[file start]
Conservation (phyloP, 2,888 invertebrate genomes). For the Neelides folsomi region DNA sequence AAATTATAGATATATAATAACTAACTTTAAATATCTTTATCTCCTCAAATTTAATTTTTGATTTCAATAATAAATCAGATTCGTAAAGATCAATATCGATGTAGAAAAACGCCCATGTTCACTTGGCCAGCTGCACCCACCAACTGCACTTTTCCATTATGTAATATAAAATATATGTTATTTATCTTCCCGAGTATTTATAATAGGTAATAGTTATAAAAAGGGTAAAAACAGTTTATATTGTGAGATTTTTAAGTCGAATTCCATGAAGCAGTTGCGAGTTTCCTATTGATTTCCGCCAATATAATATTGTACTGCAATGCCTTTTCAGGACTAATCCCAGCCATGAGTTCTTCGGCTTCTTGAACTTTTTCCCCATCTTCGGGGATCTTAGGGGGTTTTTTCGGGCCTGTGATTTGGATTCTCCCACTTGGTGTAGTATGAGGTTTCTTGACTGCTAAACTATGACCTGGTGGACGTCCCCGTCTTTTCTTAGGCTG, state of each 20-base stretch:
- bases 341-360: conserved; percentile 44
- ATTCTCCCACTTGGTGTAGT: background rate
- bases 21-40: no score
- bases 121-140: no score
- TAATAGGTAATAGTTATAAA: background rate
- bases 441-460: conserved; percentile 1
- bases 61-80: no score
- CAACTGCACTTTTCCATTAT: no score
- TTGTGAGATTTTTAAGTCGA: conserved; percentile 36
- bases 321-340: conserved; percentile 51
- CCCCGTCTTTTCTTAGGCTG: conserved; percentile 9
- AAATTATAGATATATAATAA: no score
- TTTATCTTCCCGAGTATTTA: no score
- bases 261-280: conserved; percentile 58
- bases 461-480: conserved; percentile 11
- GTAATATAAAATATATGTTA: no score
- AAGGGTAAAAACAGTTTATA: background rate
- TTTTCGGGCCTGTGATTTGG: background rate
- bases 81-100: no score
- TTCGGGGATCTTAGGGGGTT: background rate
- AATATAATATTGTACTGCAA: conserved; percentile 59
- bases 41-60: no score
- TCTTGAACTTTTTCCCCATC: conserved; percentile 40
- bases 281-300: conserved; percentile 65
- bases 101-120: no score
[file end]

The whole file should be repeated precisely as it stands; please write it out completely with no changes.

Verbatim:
Conservation (phyloP, 2,888 invertebrate genomes). For the Neelides folsomi region DNA sequence AAATTATAGATATATAATAACTAACTTTAAATATCTTTATCTCCTCAAATTTAATTTTTGATTTCAATAATAAATCAGATTCGTAAAGATCAATATCGATGTAGAAAAACGCCCATGTTCACTTGGCCAGCTGCACCCACCAACTGCACTTTTCCATTATGTAATATAAAATATATGTTATTTATCTTCCCGAGTATTTATAATAGGTAATAGTTATAAAAAGGGTAAAAACAGTTTATATTGTGAGATTTTTAAGTCGAATTCCATGAAGCAGTTGCGAGTTTCCTATTGATTTCCGCCAATATAATATTGTACTGCAATGCCTTTTCAGGACTAATCCCAGCCATGAGTTCTTCGGCTTCTTGAACTTTTTCCCCATCTTCGGGGATCTTAGGGGGTTTTTTCGGGCCTGTGATTTGGATTCTCCCACTTGGTGTAGTATGAGGTTTCTTGACTGCTAAACTATGACCTGGTGGACGTCCCCGTCTTTTCTTAGGCTG, state of each 20-base stretch:
- bases 341-360: conserved; percentile 44
- ATTCTCCCACTTGGTGTAGT: background rate
- bases 21-40: no score
- bases 121-140: no score
- TAATAGGTAATAGTTATAAA: background rate
- bases 441-460: conserved; percentile 1
- bases 61-80: no score
- CAACTGCACTTTTCCATTAT: no score
- TTGTGAGATTTTTAAGTCGA: conserved; percentile 36
- bases 321-340: conserved; percentile 51
- CCCCGTCTTTTCTTAGGCTG: conserved; percentile 9
- AAATTATAGATATATAATAA: no score
- TTTATCTTCCCGAGTATTTA: no score
- bases 261-280: conserved; percentile 58
- bases 461-480: conserved; percentile 11
- GTAATATAAAATATATGTTA: no score
- AAGGGTAAAAACAGTTTATA: background rate
- TTTTCGGGCCTGTGATTTGG: background rate
- bases 81-100: no score
- TTCGGGGATCTTAGGGGGTT: background rate
- AATATAATATTGTACTGCAA: conserved; percentile 59
- bases 41-60: no score
- TCTTGAACTTTTTCCCCATC: conserved; percentile 40
- bases 281-300: conserved; percentile 65
- bases 101-120: no score